When it comes to disasters it’s hard to beat the asteroid that hit Earth 66 million years ago and wiped out three-quarters of the plants and animals, including the dinosaurs.

The asteroid hit near the Yucatan and fried everything within 1,500 km (930 miles) — a huge area that includes Cuba, Florida, and a wide arc to Myrtle Beach, Nashville, Dallas and central Mexico.  The impact left behind a huge crater called Chicxulub, half of which is underwater today.

Last year geologists pulled core samples from the crater’s underwater peaks and discovered an amazing thing.  Life came back to the crater’s edge in only hundreds, not millions, of years.

The pioneering organisms were microscopic plankton, members of Thoracosphaera (spheres) and Braarudosphaera (dodecahedrons), whose tiny shells were found just above the devastation line.  Here are examples of these tiny structures, so small that they can only be seen with an electron microscope.

A Thorascosphaere species (photo from Wikimedia Commons)

Thorascosphaere (photo from Wikimedia Commons)

 

Braarudosphaera bigelowii (image linked from DodecaBeing blog)

Braarudosphaera bigelowii (image linked from DodecaBeing blog)

 

Even though the ocean was toxic at the time, plankton recolonized it rapidly after Earth’s fifth mass extinction.

Oddly enough, this makes me hopeful.

Based on Earth’s current extinction rate of 1,000 times the normal background rate (predicted to become 10 times worse) scientists believe we’re at the start of the sixth mass extinction.  I’ve already seen population declines in many of my favorite birds and I worry for the future of all plants and animals … and humans, too.

Life came back really fast after the last mass extinction. I hope it will do it again.

 

Read more here in Science News.

(painting of asteroid impact by Donald E. Davis in public domain, Thorascosphaere photo from Wikimedia Commons, Braarudosphaera bigelowii image linked from DodecaBeing blog. Click on the images to see the originals.)

p.s. The February 13&20, 2017 issue of The New Yorker has a great cartoon about the asteroid. Click here to see.

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Feb 08 2017

Silver Kills Bacteria, Even After Death

Published by under Musings & News

Silver ingot and granules (photo from Wikimedia Commons)

Silver ingot and granules (photo from Wikimedia Commons)

And now for something completely different.  Here’s a fact I found surprising.  Maybe you will, too.

Did you know that silver kills bacteria?

And even weirder:  Did you know silver turns dead bacteria into zombies that kill more bacteria?  Here’s how.

It sounds wonderful but silver isn’t useful in every situation.  Read this Wikipedia article about the medical uses of silver before you use it.

Weird and wonderful.

 

(photo from Wikimedia Commons. Click on the image to see the original.)

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Jan 23 2017

Converged With The Anteater

Published by under Mammals,Musings & News

Indian pangolin, manis crassicaudata (photo from Wikimedia Commons)

Indian pangolin, Manis crassicaudata (photo from Wikimedia Commons)

Last month I randomly opened an encyclopedia for the letter P and found an animal I’d never seen before.  Though he looks like an anteater he’s not related to them.

Pangolins are mammals with long thin snouts and long tails that eat ants and termites.  Instead of having fur they’re the only mammal on earth with scales.  The scales, made of keratin like our fingernails, provide protection.  When a pangolin is attacked it rolls into a ball in the same defensive posture as a porcupine.

Pangolin in defensive posture, Manis temminckii in South Africa (photo from Wikimedia Commons)

Pangolin in defensive posture, Manis temminckii in South Africa (photo from Wikimedia Commons)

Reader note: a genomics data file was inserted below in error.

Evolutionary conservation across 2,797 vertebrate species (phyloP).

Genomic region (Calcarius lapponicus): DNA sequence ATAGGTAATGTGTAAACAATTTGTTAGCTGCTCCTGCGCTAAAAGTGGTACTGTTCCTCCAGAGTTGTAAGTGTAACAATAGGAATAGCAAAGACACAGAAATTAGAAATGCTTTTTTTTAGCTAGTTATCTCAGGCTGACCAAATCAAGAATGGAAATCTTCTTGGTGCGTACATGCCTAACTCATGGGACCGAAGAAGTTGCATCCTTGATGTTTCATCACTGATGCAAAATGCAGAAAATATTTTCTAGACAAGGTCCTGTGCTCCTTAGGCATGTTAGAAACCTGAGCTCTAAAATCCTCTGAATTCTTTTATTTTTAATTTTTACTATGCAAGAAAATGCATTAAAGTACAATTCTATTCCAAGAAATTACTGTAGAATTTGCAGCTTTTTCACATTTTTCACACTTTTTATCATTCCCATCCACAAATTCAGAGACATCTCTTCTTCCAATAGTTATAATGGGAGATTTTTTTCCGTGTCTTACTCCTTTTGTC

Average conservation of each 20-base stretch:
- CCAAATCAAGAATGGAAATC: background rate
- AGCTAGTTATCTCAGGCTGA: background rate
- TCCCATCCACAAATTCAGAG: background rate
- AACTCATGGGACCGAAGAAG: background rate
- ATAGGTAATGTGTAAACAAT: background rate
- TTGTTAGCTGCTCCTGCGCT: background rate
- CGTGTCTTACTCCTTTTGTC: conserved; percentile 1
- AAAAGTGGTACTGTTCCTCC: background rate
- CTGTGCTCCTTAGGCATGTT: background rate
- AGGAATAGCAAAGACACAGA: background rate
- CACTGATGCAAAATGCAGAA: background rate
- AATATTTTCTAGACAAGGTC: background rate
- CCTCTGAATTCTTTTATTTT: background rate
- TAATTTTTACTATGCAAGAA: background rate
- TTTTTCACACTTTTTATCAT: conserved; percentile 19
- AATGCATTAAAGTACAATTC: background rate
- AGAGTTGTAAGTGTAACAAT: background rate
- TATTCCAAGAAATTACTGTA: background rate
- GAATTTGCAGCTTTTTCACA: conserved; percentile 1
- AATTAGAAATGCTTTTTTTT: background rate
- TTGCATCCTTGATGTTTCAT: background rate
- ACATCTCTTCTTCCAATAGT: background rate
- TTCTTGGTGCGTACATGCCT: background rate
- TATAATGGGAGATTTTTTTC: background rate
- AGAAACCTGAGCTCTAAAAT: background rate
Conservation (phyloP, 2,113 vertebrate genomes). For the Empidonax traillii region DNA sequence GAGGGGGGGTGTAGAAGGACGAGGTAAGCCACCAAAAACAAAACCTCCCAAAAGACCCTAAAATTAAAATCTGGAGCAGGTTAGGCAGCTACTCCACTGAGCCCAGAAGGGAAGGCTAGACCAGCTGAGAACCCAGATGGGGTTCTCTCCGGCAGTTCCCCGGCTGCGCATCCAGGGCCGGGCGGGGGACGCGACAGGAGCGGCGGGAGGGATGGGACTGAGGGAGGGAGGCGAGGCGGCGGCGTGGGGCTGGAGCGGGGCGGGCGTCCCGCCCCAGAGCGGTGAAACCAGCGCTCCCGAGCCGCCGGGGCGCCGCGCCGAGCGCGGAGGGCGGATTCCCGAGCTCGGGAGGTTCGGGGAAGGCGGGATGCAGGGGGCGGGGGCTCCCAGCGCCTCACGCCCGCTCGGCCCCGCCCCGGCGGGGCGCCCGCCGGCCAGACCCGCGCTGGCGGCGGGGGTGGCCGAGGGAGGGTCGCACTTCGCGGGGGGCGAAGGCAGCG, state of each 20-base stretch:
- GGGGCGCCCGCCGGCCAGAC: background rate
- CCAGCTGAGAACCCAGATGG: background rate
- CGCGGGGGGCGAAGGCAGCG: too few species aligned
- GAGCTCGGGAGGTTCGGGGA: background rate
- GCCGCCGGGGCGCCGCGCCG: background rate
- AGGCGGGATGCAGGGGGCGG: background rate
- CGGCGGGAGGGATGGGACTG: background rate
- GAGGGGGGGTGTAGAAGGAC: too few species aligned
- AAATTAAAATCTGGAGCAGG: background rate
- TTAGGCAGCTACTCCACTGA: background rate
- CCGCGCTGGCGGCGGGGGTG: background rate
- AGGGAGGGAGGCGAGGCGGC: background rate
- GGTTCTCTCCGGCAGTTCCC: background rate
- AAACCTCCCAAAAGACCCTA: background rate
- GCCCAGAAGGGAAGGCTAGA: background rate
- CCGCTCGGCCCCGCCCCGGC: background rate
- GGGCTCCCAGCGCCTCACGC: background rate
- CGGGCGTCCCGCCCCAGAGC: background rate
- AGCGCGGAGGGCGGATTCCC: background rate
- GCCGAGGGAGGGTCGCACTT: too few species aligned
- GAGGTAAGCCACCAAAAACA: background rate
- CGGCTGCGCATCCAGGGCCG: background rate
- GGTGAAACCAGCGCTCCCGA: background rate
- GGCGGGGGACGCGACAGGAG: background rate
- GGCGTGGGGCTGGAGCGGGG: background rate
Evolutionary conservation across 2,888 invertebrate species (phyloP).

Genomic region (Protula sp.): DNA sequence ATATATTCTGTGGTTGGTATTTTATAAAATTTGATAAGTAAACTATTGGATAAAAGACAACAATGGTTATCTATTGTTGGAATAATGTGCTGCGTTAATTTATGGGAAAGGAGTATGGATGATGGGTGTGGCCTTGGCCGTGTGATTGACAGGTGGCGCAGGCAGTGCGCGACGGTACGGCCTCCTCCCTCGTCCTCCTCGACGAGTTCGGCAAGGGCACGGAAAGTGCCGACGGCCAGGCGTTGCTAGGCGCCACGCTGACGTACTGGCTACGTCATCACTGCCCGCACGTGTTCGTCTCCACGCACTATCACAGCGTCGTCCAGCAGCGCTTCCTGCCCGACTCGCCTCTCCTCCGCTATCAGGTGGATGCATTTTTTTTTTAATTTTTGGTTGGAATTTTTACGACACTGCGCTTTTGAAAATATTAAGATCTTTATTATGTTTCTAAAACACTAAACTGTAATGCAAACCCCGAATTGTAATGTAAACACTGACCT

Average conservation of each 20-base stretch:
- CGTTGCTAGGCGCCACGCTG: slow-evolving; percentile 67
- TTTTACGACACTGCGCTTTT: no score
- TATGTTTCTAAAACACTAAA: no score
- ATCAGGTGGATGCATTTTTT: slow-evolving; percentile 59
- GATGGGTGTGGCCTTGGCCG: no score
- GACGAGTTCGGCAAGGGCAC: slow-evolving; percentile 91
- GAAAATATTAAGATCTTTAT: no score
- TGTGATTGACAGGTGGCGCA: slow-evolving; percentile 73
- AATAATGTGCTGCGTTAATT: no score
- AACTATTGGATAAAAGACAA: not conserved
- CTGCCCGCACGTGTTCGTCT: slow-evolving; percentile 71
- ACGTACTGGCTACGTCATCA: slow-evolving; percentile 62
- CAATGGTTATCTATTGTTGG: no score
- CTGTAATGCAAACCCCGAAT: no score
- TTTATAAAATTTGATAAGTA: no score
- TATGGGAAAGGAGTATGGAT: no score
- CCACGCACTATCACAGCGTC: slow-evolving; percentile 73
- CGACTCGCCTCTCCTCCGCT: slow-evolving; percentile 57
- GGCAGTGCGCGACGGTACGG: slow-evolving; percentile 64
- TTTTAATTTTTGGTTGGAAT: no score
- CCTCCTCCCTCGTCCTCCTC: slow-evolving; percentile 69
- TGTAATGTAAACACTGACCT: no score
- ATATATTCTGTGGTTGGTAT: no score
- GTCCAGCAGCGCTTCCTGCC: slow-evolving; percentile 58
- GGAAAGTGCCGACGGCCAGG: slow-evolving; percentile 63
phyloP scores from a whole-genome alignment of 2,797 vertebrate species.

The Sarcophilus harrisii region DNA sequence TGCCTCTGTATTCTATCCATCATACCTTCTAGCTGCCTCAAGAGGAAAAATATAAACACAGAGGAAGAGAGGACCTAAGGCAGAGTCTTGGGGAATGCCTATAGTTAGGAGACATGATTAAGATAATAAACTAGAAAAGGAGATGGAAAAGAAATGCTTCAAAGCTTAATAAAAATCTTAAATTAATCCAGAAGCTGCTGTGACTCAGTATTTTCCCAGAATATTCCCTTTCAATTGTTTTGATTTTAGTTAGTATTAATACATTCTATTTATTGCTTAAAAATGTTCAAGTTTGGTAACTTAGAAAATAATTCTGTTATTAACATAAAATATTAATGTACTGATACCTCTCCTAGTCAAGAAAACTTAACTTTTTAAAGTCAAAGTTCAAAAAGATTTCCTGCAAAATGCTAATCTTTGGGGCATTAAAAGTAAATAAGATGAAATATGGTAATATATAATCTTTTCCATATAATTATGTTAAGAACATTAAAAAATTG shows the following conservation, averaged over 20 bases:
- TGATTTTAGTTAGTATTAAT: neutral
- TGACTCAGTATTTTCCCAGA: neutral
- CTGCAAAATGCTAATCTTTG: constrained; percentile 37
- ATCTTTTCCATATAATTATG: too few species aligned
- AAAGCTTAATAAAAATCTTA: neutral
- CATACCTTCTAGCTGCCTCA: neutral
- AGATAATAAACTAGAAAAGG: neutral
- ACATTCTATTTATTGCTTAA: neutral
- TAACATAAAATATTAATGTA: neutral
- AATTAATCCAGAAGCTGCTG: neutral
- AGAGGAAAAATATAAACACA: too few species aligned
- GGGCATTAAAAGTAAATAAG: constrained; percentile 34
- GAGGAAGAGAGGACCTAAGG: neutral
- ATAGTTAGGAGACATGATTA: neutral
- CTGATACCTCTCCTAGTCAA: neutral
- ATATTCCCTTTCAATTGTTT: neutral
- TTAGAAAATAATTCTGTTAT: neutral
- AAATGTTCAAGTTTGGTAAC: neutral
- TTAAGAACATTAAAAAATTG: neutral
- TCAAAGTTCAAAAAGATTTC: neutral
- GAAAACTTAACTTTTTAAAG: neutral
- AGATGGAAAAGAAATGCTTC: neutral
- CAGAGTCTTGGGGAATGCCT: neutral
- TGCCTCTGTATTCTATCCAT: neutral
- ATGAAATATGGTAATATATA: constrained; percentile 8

Eight pangolin species range from Africa to Asia and Indonesia.  All are in severe decline, listed as vulnerable to critically endangered, because their meat is a Chinese delicacy and folk medicine. Even African pangolins are poached for this illegal trade.

Range map of pangolin species (image from Wikimedia Commons)

Range map of pangolin species (image from Wikimedia Commons)

Anteaters can’t help them. They’re not related.

 

Anteaters are furry mammals with long thin snouts and long tails, native to Central and South America.

Giant anteater at the Pantanel, Brazil (photo from Wikimedia Commons)

Giant anteater at the Pantanel, Brazil (photo from Wikimedia Commons)

They, too, eat ants and termites.

Giant anteater with his snout in an ant hole (photo from Wikimedia Commons)

Giant anteater eating insects (photo from Wikimedia Commons)

 

Anteaters and pangolins resemble each other because they need the same tools to gather food. Similar appearance in unrelated species, called convergent evolution, is true of my favorite bird, too.

Peregrine falcons resemble hawks because they both hunt for meat, but peregrines are more closely related to parrots than to hawks and eagles.  They converged in appearance to get the job done.

 

(photos and maps from Wikimedia Commons; click on the images to see the originals)

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Dec 16 2016

Uh Oh! Blue Light Isn’t Better

 

Uh oh!  Blue light, though bright, isn’t better at night.

As cities switch from incandescent or mercury street lights to LEDs they’re saving electricity and money and providing more light.  But brighter isn’t better if it’s blue.

The video above shows how the color temperature of light matters to our eyes and sleep patterns.  Though the video doesn’t mention it, the color also matters to birds and animals.

It’s possible to buy yellow-toned LEDs but blue, because its bright, has been the default choice for city lights.  We didn’t know that color mattered when the world began switching to LEDs and the bulbs have such a long life it’ll be decades before it’s time to replace them.  Meanwhile humans, birds and animals will be coping with the change.

It makes me want to close my eyes.

 

(video by TOMO news on YouTube)

p.s. Here’s a really helpful video showing the difference between incandescent, compact fluorescent and LED light bulbs in home use (the A19 screw base).  You’ll also see the inside of an LED bulb. I was surprised to learn it’s a tiny computer.